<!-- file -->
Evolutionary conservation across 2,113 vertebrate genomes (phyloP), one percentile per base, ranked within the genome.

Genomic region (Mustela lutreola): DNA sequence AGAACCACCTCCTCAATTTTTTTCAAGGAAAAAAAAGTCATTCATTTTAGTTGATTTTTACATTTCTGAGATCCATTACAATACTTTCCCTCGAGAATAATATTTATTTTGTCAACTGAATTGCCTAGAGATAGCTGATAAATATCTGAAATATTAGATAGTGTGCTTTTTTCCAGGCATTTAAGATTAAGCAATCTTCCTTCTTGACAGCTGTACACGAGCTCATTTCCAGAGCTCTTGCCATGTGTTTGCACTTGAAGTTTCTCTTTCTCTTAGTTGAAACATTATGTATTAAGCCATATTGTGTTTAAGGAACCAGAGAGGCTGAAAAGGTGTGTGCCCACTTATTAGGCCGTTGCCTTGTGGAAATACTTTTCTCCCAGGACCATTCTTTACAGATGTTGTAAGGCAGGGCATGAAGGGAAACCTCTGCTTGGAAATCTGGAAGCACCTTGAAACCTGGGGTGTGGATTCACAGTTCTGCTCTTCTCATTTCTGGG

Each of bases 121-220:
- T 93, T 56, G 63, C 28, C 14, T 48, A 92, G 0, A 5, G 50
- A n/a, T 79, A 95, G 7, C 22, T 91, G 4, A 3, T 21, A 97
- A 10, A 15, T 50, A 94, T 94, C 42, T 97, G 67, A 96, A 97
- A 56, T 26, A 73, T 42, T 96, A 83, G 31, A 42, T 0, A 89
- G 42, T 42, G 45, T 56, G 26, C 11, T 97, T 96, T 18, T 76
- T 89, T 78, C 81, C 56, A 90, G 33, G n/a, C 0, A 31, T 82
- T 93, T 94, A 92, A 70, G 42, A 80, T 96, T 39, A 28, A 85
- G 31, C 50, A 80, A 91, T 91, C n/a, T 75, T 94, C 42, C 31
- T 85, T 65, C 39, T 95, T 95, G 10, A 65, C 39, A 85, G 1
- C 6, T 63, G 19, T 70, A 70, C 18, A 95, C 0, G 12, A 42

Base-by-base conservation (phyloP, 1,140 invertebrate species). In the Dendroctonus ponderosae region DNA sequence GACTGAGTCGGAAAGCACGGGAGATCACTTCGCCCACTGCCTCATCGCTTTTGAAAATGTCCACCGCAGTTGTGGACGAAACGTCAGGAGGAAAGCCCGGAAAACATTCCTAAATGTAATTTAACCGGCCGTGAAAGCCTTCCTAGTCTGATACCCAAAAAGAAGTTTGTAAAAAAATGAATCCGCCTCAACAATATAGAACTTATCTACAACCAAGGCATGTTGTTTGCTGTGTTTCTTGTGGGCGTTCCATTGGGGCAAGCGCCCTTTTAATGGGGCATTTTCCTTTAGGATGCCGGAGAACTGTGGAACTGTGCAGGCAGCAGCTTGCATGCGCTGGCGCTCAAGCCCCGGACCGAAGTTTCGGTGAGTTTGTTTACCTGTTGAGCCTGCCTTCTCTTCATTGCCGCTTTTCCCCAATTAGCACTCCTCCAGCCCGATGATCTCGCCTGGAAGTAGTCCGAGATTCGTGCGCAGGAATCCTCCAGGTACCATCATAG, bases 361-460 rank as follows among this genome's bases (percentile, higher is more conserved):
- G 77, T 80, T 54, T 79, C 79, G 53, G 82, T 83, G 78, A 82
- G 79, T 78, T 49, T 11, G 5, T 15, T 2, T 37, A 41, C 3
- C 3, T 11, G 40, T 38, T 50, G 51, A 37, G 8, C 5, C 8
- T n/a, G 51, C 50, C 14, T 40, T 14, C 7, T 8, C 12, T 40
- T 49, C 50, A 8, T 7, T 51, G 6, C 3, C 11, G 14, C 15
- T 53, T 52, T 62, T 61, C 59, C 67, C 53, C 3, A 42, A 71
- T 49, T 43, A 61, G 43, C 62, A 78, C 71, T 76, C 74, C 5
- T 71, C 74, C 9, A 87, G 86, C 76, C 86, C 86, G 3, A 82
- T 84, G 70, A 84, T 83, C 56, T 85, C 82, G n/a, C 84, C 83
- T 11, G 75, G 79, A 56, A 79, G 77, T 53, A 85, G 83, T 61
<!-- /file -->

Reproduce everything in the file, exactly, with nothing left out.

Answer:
Evolutionary conservation across 2,113 vertebrate genomes (phyloP), one percentile per base, ranked within the genome.

Genomic region (Mustela lutreola): DNA sequence AGAACCACCTCCTCAATTTTTTTCAAGGAAAAAAAAGTCATTCATTTTAGTTGATTTTTACATTTCTGAGATCCATTACAATACTTTCCCTCGAGAATAATATTTATTTTGTCAACTGAATTGCCTAGAGATAGCTGATAAATATCTGAAATATTAGATAGTGTGCTTTTTTCCAGGCATTTAAGATTAAGCAATCTTCCTTCTTGACAGCTGTACACGAGCTCATTTCCAGAGCTCTTGCCATGTGTTTGCACTTGAAGTTTCTCTTTCTCTTAGTTGAAACATTATGTATTAAGCCATATTGTGTTTAAGGAACCAGAGAGGCTGAAAAGGTGTGTGCCCACTTATTAGGCCGTTGCCTTGTGGAAATACTTTTCTCCCAGGACCATTCTTTACAGATGTTGTAAGGCAGGGCATGAAGGGAAACCTCTGCTTGGAAATCTGGAAGCACCTTGAAACCTGGGGTGTGGATTCACAGTTCTGCTCTTCTCATTTCTGGG

Each of bases 121-220:
- T 93, T 56, G 63, C 28, C 14, T 48, A 92, G 0, A 5, G 50
- A n/a, T 79, A 95, G 7, C 22, T 91, G 4, A 3, T 21, A 97
- A 10, A 15, T 50, A 94, T 94, C 42, T 97, G 67, A 96, A 97
- A 56, T 26, A 73, T 42, T 96, A 83, G 31, A 42, T 0, A 89
- G 42, T 42, G 45, T 56, G 26, C 11, T 97, T 96, T 18, T 76
- T 89, T 78, C 81, C 56, A 90, G 33, G n/a, C 0, A 31, T 82
- T 93, T 94, A 92, A 70, G 42, A 80, T 96, T 39, A 28, A 85
- G 31, C 50, A 80, A 91, T 91, C n/a, T 75, T 94, C 42, C 31
- T 85, T 65, C 39, T 95, T 95, G 10, A 65, C 39, A 85, G 1
- C 6, T 63, G 19, T 70, A 70, C 18, A 95, C 0, G 12, A 42

Base-by-base conservation (phyloP, 1,140 invertebrate species). In the Dendroctonus ponderosae region DNA sequence GACTGAGTCGGAAAGCACGGGAGATCACTTCGCCCACTGCCTCATCGCTTTTGAAAATGTCCACCGCAGTTGTGGACGAAACGTCAGGAGGAAAGCCCGGAAAACATTCCTAAATGTAATTTAACCGGCCGTGAAAGCCTTCCTAGTCTGATACCCAAAAAGAAGTTTGTAAAAAAATGAATCCGCCTCAACAATATAGAACTTATCTACAACCAAGGCATGTTGTTTGCTGTGTTTCTTGTGGGCGTTCCATTGGGGCAAGCGCCCTTTTAATGGGGCATTTTCCTTTAGGATGCCGGAGAACTGTGGAACTGTGCAGGCAGCAGCTTGCATGCGCTGGCGCTCAAGCCCCGGACCGAAGTTTCGGTGAGTTTGTTTACCTGTTGAGCCTGCCTTCTCTTCATTGCCGCTTTTCCCCAATTAGCACTCCTCCAGCCCGATGATCTCGCCTGGAAGTAGTCCGAGATTCGTGCGCAGGAATCCTCCAGGTACCATCATAG, bases 361-460 rank as follows among this genome's bases (percentile, higher is more conserved):
- G 77, T 80, T 54, T 79, C 79, G 53, G 82, T 83, G 78, A 82
- G 79, T 78, T 49, T 11, G 5, T 15, T 2, T 37, A 41, C 3
- C 3, T 11, G 40, T 38, T 50, G 51, A 37, G 8, C 5, C 8
- T n/a, G 51, C 50, C 14, T 40, T 14, C 7, T 8, C 12, T 40
- T 49, C 50, A 8, T 7, T 51, G 6, C 3, C 11, G 14, C 15
- T 53, T 52, T 62, T 61, C 59, C 67, C 53, C 3, A 42, A 71
- T 49, T 43, A 61, G 43, C 62, A 78, C 71, T 76, C 74, C 5
- T 71, C 74, C 9, A 87, G 86, C 76, C 86, C 86, G 3, A 82
- T 84, G 70, A 84, T 83, C 56, T 85, C 82, G n/a, C 84, C 83
- T 11, G 75, G 79, A 56, A 79, G 77, T 53, A 85, G 83, T 61